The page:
As a design guru, the software developer delves into logistics service providers' requirements like no other. He is passionate about exchanging information securely and efficiently and thus speeding up the physical logistics process.
Year in review: creative logistics finds solutions
Logistics service providers faced – and overcame – many new challenges in 2020: hoarding purchases, business shutdowns and border closures. The business sector has impressed many with its core competence: agility. The year also highlighted the importance of fast and precise information.
Between border closures in Europe and unstaffed receiving docks, the pandemic has posed daunting challenges for logistics service providers in Germany and Europe. Companies that had already largely digitalised their processes came up with particularly good solutions. They benefited from:
- Fast information
- Flexible processes
- Structured alternatives for action
Logistics companies that are more digitalised are also more resilient overall, according to an analysis conducted by BVL, a German logistics association. This is largely because they can respond better to non-standard situations. This past year confirms that conclusion.
Agility crucial in retrospect
Logistics professionals devised new solutions in record time this year, finding the best alternative approaches that served their customers' interests. It was worth noting that particularly well-informed companies adapted quickly to the changes in circumstances. They had the foundation needed to test other transport chains and establish an efficient new process in little time. They were thus able to guarantee their customers' ability to deliver despite border closures and keep their truck drivers out of quarantine. They found this particularly easy to do if they were able to run through various scenarios in advance, examine alternative routes and the associated costs and then make a switch. This allowed them to quickly institute new solutions based on their findings.
Courage to act
In addition to precise information and rapid, well-founded analyses, another factor has proven to be particularly effective: the courage to act. Providers who tackled their challenges head-on were rewarded with quick results. One example is openlogistics.net, an internet platform operated by EIKONA Logistics where users can indicate when a plant or receiving department is closed. This gives logistics service providers fair warning that deliveries cannot be made. It saves them unnecessary trips and frees up space on their vehicles for orders that can still be fulfilled. The web portal was created and went online within just 48 hours as a contribution to the German government's #WirVsVirus hackathon.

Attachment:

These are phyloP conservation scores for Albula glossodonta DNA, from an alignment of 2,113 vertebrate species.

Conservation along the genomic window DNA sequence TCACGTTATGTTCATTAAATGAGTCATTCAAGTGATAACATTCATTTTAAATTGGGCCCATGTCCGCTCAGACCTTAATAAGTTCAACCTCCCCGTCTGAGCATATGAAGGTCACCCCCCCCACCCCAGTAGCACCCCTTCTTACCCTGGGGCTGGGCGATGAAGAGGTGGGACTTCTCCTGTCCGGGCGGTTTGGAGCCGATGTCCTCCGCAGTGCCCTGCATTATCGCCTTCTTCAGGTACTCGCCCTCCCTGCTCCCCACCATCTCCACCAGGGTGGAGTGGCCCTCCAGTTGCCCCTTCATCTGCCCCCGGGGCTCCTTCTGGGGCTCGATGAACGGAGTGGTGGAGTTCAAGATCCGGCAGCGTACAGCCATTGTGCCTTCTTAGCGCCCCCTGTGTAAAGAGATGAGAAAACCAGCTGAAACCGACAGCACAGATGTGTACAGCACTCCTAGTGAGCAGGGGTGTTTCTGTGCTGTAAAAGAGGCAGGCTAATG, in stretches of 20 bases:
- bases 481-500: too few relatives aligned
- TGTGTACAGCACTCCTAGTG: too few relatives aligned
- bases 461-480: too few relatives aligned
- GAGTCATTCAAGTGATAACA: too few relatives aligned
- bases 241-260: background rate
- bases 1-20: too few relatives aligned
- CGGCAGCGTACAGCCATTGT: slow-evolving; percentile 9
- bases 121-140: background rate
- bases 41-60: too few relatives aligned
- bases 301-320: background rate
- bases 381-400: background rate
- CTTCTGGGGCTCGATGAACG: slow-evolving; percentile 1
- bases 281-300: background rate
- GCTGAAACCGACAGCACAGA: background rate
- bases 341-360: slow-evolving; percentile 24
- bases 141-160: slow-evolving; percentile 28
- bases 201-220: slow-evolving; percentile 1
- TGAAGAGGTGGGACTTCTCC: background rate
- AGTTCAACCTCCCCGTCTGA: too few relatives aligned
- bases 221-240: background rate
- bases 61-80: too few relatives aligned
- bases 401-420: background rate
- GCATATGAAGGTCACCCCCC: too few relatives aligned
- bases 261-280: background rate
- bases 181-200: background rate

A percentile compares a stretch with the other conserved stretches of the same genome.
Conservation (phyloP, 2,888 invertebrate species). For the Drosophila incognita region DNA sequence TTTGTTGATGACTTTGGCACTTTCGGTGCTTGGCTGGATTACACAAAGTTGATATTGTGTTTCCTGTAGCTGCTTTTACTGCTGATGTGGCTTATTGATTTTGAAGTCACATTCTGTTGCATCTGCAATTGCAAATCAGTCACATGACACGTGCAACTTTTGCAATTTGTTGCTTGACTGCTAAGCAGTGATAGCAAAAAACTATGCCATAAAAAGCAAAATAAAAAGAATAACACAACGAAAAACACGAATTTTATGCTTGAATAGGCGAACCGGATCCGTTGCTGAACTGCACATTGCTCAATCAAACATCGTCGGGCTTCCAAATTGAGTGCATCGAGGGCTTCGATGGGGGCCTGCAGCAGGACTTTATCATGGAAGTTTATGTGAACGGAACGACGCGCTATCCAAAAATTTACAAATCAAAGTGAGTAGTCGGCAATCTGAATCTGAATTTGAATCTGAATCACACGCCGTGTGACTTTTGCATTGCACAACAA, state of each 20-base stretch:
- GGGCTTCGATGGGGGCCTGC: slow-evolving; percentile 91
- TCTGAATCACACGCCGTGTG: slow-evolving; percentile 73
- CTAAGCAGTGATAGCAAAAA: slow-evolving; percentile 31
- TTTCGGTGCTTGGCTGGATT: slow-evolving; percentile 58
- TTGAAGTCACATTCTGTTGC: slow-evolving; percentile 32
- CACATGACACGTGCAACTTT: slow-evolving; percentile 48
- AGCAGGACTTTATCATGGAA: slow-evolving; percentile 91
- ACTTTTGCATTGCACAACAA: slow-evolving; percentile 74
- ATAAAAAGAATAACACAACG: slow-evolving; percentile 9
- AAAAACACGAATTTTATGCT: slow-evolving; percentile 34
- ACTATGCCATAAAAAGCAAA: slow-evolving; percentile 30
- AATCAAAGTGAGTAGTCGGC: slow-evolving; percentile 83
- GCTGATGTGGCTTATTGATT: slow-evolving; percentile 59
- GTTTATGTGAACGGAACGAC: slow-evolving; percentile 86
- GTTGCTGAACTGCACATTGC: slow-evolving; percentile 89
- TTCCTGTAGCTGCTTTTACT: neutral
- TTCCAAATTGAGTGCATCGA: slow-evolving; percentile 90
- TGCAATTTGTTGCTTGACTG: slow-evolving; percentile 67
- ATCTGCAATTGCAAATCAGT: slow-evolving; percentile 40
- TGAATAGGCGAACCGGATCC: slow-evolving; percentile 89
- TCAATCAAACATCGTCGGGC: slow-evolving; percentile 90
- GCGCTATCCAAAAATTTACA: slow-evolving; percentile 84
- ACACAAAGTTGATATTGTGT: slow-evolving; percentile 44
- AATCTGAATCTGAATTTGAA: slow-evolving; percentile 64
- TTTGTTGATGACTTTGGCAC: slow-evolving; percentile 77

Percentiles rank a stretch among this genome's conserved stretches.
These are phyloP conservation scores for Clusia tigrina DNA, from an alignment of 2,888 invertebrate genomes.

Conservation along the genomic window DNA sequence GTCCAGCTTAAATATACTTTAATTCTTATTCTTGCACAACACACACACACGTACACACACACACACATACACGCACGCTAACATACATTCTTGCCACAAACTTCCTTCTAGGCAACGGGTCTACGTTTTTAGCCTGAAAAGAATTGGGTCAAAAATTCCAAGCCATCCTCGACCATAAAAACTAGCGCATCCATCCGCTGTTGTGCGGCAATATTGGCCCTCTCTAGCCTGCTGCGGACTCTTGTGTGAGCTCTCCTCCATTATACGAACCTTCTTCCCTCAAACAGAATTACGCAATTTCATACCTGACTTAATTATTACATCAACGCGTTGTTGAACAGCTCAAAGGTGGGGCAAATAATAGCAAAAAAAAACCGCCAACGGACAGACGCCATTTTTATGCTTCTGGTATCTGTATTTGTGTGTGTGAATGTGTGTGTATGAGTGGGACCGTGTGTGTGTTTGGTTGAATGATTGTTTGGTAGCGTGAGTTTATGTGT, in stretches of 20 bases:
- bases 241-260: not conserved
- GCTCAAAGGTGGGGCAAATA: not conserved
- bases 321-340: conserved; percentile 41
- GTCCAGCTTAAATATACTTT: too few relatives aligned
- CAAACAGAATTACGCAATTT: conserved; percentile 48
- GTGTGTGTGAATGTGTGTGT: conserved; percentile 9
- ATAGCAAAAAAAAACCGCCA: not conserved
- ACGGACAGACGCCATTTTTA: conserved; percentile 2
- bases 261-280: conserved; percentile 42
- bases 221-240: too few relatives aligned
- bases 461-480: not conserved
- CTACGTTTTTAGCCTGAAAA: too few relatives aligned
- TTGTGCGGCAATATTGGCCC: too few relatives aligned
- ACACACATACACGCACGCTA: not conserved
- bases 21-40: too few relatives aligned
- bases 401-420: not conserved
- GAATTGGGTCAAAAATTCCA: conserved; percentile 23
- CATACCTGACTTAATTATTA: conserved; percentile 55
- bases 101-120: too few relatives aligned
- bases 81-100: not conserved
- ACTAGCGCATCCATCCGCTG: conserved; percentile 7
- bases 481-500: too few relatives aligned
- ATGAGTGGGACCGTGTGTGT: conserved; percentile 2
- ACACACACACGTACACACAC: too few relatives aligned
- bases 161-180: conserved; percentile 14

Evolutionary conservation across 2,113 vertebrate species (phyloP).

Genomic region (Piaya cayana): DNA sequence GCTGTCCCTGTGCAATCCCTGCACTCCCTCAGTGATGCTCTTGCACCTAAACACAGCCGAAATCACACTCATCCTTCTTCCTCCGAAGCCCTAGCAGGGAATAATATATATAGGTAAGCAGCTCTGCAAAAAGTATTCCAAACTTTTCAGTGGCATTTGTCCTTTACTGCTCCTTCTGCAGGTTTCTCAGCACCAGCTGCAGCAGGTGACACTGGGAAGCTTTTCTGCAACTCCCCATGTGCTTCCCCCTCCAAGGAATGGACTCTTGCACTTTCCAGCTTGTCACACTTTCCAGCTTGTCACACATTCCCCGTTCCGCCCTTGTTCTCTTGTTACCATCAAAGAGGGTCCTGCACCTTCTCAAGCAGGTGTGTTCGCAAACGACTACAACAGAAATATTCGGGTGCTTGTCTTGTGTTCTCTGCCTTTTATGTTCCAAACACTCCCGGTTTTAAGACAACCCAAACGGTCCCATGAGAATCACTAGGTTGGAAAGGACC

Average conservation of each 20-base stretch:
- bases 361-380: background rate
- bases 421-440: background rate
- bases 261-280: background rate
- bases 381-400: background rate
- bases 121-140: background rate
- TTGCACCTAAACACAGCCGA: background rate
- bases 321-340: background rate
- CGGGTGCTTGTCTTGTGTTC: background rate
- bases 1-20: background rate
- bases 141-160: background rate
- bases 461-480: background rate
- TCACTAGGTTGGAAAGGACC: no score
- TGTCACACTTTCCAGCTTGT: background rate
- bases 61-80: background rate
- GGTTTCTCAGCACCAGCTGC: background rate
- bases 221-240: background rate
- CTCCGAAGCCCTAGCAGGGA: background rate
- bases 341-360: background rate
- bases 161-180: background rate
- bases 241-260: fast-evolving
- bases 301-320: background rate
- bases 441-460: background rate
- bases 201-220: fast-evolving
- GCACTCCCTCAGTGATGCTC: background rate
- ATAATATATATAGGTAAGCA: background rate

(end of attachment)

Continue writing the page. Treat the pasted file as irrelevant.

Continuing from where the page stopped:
Think about your neighborhood
When most stores across Germany were forced to close, regional initiatives stepped up. Traditional brick-and-mortar stores quickly started selling by phone, email, and the internet. To deliver these items, companies such as Schäflein AG got creative. It developed City Logistik to make same-day deliveries in the city and greater area of Schweinfurt by e-bike, car or van. This nimble service was made possible by the vigorous efforts of Schäflein's management and assistance from WINORA STEIGER, EIKONA and Fleetboard Logistics, who provided the e-bikes and software at short notice.
Risen to the task
In 2020, German logistics providers proved their ability to rise to an unforeseen challenge. Indeed, the past few months could justifiably be called the Year of the Pareto Principle, given all the bold decisions and quick projects. Many companies created new digital solutions quickly and inexpensively, enabling them to replace paper processes and work more effectively. It became clear that well-connected companies with dynamic IT solutions stand to gain from being nimble and creative. They demonstrated the value of digitalisation in a crisis.